What is President Reagan doing to his Philippines policy? Ten days ago he made a ringing assertion of the centrality of elections, and conditioned aid on electoral fairness and a fresh commitment to reform. Yesterday the president brushed past both the rhetoric and the conditioning. He waved away allegations of fraud, suggested that the opposition could run another day, and indicated that not all that much had changed in the U.S.-Philippine relationship. The two statements are published elsewhere on this page today. Inspect them.

Earlier in the day a senior Reagan aide, who surely was aware that challenger Corazon Aquino threatened to lead daily demonstrations if President Ferdinand Marcos stole the election, criticized the notion that someone might engage in "violence" or demonstrations "just because you didn't like the election (outcome)." He advised disgruntled Filipinos to "get on the team and work with the government to form a government, whether it's Marcos or Aquino."

What may be motivating this turn is anxiety about the American strategic position in the Philippines, especially on the part of those within the administration who believe that Mr. Marcos, for all his crimes, would still be a safer (perhaps transitional) steward than Mrs. Aquino. It would follow from this thinking that Washington, having made a bold and even interventionist effort to ensure a good election, should do what is necessary now to settle things down.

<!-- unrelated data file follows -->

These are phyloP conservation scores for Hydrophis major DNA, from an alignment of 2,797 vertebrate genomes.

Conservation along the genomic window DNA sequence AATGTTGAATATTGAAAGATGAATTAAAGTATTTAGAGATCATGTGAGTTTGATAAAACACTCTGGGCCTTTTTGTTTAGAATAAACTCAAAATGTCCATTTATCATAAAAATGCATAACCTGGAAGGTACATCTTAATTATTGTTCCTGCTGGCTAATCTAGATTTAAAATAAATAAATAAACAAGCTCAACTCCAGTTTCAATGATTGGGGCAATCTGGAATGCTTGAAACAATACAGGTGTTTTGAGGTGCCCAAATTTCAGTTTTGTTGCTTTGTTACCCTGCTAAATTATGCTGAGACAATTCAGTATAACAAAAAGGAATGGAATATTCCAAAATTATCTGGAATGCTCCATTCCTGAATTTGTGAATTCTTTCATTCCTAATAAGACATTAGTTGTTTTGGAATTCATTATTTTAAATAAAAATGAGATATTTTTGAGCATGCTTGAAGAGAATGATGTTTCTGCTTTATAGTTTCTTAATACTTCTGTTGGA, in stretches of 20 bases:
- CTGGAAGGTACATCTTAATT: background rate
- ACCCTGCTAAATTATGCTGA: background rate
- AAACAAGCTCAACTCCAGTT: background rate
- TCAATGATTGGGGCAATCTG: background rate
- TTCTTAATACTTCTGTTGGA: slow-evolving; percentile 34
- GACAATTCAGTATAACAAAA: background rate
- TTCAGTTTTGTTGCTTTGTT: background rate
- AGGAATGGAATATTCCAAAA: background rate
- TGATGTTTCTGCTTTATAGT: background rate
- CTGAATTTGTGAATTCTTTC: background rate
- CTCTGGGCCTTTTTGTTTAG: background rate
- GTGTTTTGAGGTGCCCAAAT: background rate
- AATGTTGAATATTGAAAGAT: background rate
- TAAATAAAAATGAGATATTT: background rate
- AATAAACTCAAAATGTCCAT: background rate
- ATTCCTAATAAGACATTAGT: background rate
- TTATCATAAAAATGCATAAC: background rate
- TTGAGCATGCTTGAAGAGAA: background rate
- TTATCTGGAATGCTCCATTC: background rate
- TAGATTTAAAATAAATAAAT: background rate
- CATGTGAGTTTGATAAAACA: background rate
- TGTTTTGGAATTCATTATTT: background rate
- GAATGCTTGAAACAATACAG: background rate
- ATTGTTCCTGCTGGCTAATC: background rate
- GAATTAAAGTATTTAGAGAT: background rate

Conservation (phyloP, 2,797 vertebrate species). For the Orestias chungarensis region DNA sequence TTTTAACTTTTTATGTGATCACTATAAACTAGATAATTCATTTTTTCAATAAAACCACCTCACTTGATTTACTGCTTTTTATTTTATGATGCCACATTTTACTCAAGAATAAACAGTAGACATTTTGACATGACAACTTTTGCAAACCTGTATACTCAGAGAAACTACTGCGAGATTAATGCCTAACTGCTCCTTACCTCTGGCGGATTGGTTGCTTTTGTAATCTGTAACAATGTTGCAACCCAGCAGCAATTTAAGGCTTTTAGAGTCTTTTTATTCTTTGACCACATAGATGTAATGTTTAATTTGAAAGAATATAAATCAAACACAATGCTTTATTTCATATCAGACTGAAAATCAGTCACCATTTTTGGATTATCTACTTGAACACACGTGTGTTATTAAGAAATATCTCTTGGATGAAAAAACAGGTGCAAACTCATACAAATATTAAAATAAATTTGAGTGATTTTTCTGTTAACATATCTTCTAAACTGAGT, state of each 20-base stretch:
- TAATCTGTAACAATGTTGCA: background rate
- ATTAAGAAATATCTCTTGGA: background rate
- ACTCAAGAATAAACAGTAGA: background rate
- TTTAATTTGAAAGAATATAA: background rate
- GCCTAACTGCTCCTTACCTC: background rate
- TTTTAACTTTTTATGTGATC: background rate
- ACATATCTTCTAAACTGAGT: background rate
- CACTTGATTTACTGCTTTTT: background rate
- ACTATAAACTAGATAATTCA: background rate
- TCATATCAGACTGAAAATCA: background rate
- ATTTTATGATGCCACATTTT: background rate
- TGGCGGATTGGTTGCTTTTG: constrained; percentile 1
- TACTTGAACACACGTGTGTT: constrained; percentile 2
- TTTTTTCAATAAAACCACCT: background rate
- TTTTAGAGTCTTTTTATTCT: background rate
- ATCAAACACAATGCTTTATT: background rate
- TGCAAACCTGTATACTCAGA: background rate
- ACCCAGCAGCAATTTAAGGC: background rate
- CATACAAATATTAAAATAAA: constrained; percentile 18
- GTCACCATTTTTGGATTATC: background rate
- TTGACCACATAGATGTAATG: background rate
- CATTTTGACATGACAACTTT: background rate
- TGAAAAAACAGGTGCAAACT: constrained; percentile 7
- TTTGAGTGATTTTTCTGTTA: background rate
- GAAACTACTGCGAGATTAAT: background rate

But that amounts to betraying a brave and worthy democratic enterprise. And it could backfire. Democracy in the Philippines is not simply the cry of a small elite. This election has seen impressive evidence of a broad, deep popular commitment. For Filipinos to come to believe that Mr. Marcos flouted their will -- with guns and thugs and open, outright theft -- and got away with it because of Washington's indulgence, could devastate American standing. Those who believe that Mr. Marcos remains a faithful friend should consider that, knowing President Reagan had made a conspicuous commitment to fairness, he betrayed him, too.

Today Mr. Reagan is to receive Sen. Lugar, whom he dispatched to observe the vote. From what Mr. Lugar has already said and from what others have reported, it is likely the president will be told that an overconfident Marcos found fraud and brutality essential to preserve his rule. In that case, Mr. Reagan will have no honorable or realistic choice but to insist that the count be resumed, under conditions assuring everyone of its fairness, and to make clear that the United States can only conduct business as usual with a government in Manila that reflects the people's will.

To its credit the administration had been conducting a wise and forceful policy. To serve major American strategic interests, it was helping the Philippines move toward democracy and an engagement with urgent national tasks. To lose heart now is wrong and tempts a policy disaster of Iran-like proportions.